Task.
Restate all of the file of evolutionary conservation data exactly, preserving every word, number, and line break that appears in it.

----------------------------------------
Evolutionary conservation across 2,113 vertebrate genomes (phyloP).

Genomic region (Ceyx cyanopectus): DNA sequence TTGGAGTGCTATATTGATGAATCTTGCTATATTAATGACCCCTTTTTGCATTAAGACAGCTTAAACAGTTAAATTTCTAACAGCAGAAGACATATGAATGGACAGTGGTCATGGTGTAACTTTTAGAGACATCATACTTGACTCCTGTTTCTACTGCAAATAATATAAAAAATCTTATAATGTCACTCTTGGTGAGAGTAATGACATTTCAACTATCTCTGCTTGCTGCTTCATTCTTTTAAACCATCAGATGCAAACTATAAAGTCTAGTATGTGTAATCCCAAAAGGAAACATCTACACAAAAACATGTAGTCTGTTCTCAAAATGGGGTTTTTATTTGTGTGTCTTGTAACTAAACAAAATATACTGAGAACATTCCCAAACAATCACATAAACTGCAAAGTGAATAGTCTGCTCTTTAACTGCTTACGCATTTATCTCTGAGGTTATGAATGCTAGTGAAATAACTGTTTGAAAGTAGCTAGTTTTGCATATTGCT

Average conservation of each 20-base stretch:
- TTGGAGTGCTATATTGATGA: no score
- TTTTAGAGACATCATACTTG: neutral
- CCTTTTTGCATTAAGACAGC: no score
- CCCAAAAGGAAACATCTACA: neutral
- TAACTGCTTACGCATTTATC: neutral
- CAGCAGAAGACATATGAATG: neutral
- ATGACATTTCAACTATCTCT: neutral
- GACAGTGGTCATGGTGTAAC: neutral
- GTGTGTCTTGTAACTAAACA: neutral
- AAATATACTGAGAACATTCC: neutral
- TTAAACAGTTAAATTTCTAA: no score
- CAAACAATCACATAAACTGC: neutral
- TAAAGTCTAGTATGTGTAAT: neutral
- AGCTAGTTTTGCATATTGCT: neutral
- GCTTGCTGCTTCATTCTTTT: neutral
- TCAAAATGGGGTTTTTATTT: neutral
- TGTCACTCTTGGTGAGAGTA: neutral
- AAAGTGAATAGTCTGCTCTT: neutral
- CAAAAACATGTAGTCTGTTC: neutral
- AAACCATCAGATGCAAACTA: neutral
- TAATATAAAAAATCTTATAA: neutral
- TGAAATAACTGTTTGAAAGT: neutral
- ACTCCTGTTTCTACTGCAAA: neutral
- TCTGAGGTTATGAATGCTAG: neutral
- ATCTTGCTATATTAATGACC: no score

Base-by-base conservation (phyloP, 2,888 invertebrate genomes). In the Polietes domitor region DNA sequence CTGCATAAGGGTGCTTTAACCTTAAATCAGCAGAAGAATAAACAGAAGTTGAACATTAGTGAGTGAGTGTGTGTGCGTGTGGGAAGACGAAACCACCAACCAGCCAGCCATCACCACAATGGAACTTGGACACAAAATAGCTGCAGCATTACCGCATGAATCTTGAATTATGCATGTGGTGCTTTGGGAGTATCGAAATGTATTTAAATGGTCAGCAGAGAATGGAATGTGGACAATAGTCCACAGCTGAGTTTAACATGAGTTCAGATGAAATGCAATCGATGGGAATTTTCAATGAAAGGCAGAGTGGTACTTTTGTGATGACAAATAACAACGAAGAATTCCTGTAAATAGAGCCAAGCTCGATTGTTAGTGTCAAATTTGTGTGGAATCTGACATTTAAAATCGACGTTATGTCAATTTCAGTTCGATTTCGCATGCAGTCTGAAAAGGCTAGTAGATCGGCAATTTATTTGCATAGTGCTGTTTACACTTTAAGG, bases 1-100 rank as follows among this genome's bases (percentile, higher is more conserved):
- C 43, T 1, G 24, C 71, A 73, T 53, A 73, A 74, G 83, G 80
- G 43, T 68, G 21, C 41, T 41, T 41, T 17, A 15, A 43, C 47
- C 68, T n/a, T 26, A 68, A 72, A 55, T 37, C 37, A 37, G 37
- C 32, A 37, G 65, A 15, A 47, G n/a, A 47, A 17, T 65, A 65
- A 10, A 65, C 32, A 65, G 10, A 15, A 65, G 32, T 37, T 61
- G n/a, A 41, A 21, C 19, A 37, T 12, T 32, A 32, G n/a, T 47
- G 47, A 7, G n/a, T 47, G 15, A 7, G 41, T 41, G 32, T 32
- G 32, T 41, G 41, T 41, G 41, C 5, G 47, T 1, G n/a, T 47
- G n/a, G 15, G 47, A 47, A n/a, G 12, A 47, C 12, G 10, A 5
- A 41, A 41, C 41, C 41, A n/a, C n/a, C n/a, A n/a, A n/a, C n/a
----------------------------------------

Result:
Evolutionary conservation across 2,113 vertebrate genomes (phyloP).

Genomic region (Ceyx cyanopectus): DNA sequence TTGGAGTGCTATATTGATGAATCTTGCTATATTAATGACCCCTTTTTGCATTAAGACAGCTTAAACAGTTAAATTTCTAACAGCAGAAGACATATGAATGGACAGTGGTCATGGTGTAACTTTTAGAGACATCATACTTGACTCCTGTTTCTACTGCAAATAATATAAAAAATCTTATAATGTCACTCTTGGTGAGAGTAATGACATTTCAACTATCTCTGCTTGCTGCTTCATTCTTTTAAACCATCAGATGCAAACTATAAAGTCTAGTATGTGTAATCCCAAAAGGAAACATCTACACAAAAACATGTAGTCTGTTCTCAAAATGGGGTTTTTATTTGTGTGTCTTGTAACTAAACAAAATATACTGAGAACATTCCCAAACAATCACATAAACTGCAAAGTGAATAGTCTGCTCTTTAACTGCTTACGCATTTATCTCTGAGGTTATGAATGCTAGTGAAATAACTGTTTGAAAGTAGCTAGTTTTGCATATTGCT

Average conservation of each 20-base stretch:
- TTGGAGTGCTATATTGATGA: no score
- TTTTAGAGACATCATACTTG: neutral
- CCTTTTTGCATTAAGACAGC: no score
- CCCAAAAGGAAACATCTACA: neutral
- TAACTGCTTACGCATTTATC: neutral
- CAGCAGAAGACATATGAATG: neutral
- ATGACATTTCAACTATCTCT: neutral
- GACAGTGGTCATGGTGTAAC: neutral
- GTGTGTCTTGTAACTAAACA: neutral
- AAATATACTGAGAACATTCC: neutral
- TTAAACAGTTAAATTTCTAA: no score
- CAAACAATCACATAAACTGC: neutral
- TAAAGTCTAGTATGTGTAAT: neutral
- AGCTAGTTTTGCATATTGCT: neutral
- GCTTGCTGCTTCATTCTTTT: neutral
- TCAAAATGGGGTTTTTATTT: neutral
- TGTCACTCTTGGTGAGAGTA: neutral
- AAAGTGAATAGTCTGCTCTT: neutral
- CAAAAACATGTAGTCTGTTC: neutral
- AAACCATCAGATGCAAACTA: neutral
- TAATATAAAAAATCTTATAA: neutral
- TGAAATAACTGTTTGAAAGT: neutral
- ACTCCTGTTTCTACTGCAAA: neutral
- TCTGAGGTTATGAATGCTAG: neutral
- ATCTTGCTATATTAATGACC: no score

Base-by-base conservation (phyloP, 2,888 invertebrate genomes). In the Polietes domitor region DNA sequence CTGCATAAGGGTGCTTTAACCTTAAATCAGCAGAAGAATAAACAGAAGTTGAACATTAGTGAGTGAGTGTGTGTGCGTGTGGGAAGACGAAACCACCAACCAGCCAGCCATCACCACAATGGAACTTGGACACAAAATAGCTGCAGCATTACCGCATGAATCTTGAATTATGCATGTGGTGCTTTGGGAGTATCGAAATGTATTTAAATGGTCAGCAGAGAATGGAATGTGGACAATAGTCCACAGCTGAGTTTAACATGAGTTCAGATGAAATGCAATCGATGGGAATTTTCAATGAAAGGCAGAGTGGTACTTTTGTGATGACAAATAACAACGAAGAATTCCTGTAAATAGAGCCAAGCTCGATTGTTAGTGTCAAATTTGTGTGGAATCTGACATTTAAAATCGACGTTATGTCAATTTCAGTTCGATTTCGCATGCAGTCTGAAAAGGCTAGTAGATCGGCAATTTATTTGCATAGTGCTGTTTACACTTTAAGG, bases 1-100 rank as follows among this genome's bases (percentile, higher is more conserved):
- C 43, T 1, G 24, C 71, A 73, T 53, A 73, A 74, G 83, G 80
- G 43, T 68, G 21, C 41, T 41, T 41, T 17, A 15, A 43, C 47
- C 68, T n/a, T 26, A 68, A 72, A 55, T 37, C 37, A 37, G 37
- C 32, A 37, G 65, A 15, A 47, G n/a, A 47, A 17, T 65, A 65
- A 10, A 65, C 32, A 65, G 10, A 15, A 65, G 32, T 37, T 61
- G n/a, A 41, A 21, C 19, A 37, T 12, T 32, A 32, G n/a, T 47
- G 47, A 7, G n/a, T 47, G 15, A 7, G 41, T 41, G 32, T 32
- G 32, T 41, G 41, T 41, G 41, C 5, G 47, T 1, G n/a, T 47
- G n/a, G 15, G 47, A 47, A n/a, G 12, A 47, C 12, G 10, A 5
- A 41, A 41, C 41, C 41, A n/a, C n/a, C n/a, A n/a, A n/a, C n/a